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UNW Professors Reveal their Graduation Experiences


By Abigail Reitz on Wednesday, February 7, 2018

Two professors wearing their cap and gown

Graduation is a time that signifies completion and accomplishment, the culmination of so many years of hard work. It is a beautiful time of new doors being opened but also a sad time of old doors being shut. This is one of the few consecrated mile markers in a student's life.

Heather Walker-Peterson, chair of the department of English and Literature, was filled with emotions the day of her graduation.

"When I graduated it was the first time my parents met my professors," she said. "It felt very significant and meaningful. It was also a precious time because my grandparents came, and my grandma died a couple of years later. She was very proud of me because I was the first grandchild to graduate college." She continued to say, "Some things were also hard about graduation. Saying goodbye to roommates was hard but the most stressful part was I had to graduate and move out of my apartment at the same time.”

Philip Vierling, assistant dean of the school of business, almost didn't graduate. "I almost failed my capstone project for my Bible major senior year of college," he recalled. "I had so much angst when I thought the four years I spent in college were wasted."

"There were some misunderstandings and controversial opinions in my paper, so I was given the opportunity to rewrite it or bring it before the department to argue my opinion. The department chair said he thought the paper was great and should be published. Some others were supportive too and my project barely passed."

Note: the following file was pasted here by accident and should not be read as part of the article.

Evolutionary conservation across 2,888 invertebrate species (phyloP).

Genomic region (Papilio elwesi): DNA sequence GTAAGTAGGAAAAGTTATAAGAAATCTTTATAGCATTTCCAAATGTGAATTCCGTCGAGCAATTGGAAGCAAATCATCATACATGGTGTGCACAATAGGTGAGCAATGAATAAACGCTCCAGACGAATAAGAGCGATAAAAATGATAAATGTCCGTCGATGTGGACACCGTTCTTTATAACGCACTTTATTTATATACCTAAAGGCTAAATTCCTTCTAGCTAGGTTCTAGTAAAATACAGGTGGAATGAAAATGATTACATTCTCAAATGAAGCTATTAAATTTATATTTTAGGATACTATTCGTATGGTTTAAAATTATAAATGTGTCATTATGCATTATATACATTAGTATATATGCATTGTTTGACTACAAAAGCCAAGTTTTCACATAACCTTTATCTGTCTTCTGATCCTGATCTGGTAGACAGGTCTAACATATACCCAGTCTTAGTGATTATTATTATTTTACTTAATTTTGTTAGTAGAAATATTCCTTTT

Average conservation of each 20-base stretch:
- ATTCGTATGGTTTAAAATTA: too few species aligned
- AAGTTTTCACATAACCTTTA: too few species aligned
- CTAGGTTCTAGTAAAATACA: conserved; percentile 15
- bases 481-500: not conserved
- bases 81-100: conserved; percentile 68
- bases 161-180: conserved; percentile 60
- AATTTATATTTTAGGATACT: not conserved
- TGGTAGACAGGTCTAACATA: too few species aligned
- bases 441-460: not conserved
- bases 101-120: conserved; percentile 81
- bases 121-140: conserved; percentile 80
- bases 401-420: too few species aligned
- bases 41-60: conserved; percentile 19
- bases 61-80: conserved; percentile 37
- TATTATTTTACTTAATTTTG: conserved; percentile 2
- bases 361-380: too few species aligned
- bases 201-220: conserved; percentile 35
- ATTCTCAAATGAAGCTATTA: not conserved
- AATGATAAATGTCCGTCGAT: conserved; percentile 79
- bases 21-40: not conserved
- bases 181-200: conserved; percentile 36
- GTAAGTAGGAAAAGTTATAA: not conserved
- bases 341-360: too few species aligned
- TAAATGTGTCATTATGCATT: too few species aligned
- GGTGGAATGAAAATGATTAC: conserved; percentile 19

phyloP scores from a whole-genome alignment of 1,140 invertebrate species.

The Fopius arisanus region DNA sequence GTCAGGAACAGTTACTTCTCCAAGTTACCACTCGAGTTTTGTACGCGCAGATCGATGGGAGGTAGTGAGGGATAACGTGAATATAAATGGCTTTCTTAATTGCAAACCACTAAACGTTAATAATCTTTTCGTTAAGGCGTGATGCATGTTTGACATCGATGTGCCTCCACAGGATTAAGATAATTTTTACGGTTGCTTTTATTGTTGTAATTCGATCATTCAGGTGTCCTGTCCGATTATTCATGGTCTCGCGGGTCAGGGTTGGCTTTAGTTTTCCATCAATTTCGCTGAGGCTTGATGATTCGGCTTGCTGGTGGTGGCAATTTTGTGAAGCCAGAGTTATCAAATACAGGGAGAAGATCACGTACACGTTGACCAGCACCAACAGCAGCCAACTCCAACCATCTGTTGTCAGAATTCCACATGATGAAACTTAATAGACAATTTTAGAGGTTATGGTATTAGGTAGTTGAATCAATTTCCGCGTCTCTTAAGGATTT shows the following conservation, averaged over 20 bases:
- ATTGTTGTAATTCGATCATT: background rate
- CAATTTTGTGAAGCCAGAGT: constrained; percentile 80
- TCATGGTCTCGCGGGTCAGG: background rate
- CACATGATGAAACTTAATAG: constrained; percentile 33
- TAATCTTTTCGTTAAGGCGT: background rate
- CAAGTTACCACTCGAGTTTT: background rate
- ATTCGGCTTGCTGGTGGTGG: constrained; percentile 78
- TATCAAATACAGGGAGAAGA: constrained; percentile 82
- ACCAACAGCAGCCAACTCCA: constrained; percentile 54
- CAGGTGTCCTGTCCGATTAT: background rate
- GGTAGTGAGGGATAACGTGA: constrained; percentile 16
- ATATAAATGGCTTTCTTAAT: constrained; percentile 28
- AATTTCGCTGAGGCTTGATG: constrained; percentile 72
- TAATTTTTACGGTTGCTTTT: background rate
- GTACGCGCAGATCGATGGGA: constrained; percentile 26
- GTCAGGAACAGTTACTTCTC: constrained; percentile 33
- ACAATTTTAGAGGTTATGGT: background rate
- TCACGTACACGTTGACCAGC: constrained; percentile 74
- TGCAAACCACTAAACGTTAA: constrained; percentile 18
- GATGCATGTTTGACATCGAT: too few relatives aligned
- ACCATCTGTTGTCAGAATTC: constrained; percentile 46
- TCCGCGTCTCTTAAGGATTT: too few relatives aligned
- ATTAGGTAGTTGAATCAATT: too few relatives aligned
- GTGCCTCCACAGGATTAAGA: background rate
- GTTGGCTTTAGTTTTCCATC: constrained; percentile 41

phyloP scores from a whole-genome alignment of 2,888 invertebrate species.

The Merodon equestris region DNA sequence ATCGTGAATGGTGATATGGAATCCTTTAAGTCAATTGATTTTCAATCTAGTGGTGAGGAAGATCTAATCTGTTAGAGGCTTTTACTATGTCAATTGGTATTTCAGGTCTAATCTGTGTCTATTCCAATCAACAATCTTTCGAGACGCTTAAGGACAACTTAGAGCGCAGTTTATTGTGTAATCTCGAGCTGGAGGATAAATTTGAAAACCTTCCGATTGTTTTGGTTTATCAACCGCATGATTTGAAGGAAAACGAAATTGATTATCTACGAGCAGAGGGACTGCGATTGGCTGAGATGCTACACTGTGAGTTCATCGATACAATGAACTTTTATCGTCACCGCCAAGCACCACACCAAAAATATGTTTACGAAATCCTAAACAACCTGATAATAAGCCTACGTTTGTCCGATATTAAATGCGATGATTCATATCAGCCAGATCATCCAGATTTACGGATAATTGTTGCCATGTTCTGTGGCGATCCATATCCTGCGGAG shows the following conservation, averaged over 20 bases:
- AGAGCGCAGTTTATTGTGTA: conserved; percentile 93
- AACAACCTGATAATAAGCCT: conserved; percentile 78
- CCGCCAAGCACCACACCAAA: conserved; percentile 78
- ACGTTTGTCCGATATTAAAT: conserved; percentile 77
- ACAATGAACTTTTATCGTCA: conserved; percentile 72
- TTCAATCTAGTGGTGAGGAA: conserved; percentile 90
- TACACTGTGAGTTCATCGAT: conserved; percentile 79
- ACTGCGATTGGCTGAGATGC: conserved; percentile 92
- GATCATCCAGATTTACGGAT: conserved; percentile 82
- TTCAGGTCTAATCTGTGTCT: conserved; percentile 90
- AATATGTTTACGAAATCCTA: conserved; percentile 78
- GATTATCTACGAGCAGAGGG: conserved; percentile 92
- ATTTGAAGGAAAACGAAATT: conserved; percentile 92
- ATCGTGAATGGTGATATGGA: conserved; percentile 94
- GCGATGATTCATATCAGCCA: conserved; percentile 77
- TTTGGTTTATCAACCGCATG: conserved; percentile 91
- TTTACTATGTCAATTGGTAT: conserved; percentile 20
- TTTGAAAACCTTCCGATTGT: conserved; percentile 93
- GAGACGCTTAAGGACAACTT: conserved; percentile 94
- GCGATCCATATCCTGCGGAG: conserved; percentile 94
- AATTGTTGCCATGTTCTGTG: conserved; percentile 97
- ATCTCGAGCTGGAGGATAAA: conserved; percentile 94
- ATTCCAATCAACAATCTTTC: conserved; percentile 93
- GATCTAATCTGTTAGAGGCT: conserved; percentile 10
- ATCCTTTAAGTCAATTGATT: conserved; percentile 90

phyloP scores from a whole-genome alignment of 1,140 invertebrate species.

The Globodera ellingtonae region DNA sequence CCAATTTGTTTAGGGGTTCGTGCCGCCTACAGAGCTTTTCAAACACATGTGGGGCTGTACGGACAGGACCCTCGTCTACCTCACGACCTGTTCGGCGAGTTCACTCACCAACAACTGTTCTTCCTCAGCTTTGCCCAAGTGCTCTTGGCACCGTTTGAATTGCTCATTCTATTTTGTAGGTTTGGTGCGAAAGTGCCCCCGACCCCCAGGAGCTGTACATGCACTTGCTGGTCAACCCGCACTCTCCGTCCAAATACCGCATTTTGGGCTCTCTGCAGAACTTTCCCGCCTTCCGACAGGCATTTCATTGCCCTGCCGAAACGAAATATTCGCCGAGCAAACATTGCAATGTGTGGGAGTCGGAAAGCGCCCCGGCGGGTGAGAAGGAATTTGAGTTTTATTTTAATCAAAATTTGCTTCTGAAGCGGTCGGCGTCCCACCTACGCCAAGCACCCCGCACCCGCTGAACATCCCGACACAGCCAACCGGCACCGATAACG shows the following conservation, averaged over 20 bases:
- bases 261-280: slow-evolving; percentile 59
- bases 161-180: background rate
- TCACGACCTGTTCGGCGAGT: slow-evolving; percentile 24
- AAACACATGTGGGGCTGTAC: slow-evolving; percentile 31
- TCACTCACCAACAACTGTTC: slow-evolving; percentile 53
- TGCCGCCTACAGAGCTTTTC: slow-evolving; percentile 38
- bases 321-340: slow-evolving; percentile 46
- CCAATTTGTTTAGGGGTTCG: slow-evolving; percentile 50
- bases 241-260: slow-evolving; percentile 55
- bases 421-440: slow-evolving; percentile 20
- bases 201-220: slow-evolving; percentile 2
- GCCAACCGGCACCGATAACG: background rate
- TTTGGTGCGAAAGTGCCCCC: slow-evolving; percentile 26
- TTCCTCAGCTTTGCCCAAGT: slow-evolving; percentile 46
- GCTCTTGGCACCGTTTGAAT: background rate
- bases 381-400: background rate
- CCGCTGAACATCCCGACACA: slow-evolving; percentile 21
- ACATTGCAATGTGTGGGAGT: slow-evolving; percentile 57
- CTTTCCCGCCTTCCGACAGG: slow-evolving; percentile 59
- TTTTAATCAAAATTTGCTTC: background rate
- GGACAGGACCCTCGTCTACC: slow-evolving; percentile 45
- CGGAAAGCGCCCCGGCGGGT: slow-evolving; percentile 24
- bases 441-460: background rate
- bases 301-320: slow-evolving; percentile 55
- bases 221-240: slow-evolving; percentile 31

"I was also going to get married weeks after I was supposed to graduate so that was stressful. My fiancée talked to her father and he said, 'Well you are certainly marrying someone who is not going to follow the crowd," Vierling added, "My mother was not as happy, asking 'Why can't you just give them what they want?' This experience made me more grateful for how my college had prepared me for life moving forward. If you able to articulate views, you can succeed. Don't take the easy way out but defend ideas that are true."

Vierling went back to the college 30 years later and asked if the professor who supported him was still alive. They said the man was and drove him to his house. "I knocked on his door and when he answered he remembered me. I was amazed. He told me with a smile, 'Some students, no matter how hard we try, we just can't forget. Especially those who write certain capstone projects.'"

Lara Bronson, assistant dean to the school of education, was nervous about the moment she walked across the stage. "My name gets mispronounced a lot and I was afraid that that would happen. I had to get the card from the registrar's office to write out the phonetics," she remembered.

"My graduation was about God's faithfulness and how that degree would open doors in ways I would never have imagined. It causes me to reflect on what a degree can do to open doors and how we can give our degrees and academic success over to the Lord. It's not about a piece of paper or mom and dad cheering in the crowd. It's about saying, 'God I am giving this to you to use in whatever way you need me.'"

"I hope that students will keep the focus on the Lord as their prayer and ways he has brought them through rather than their own accomplishments. Keep an open mind with what you think this degree has prepared you for, there might be a twist."

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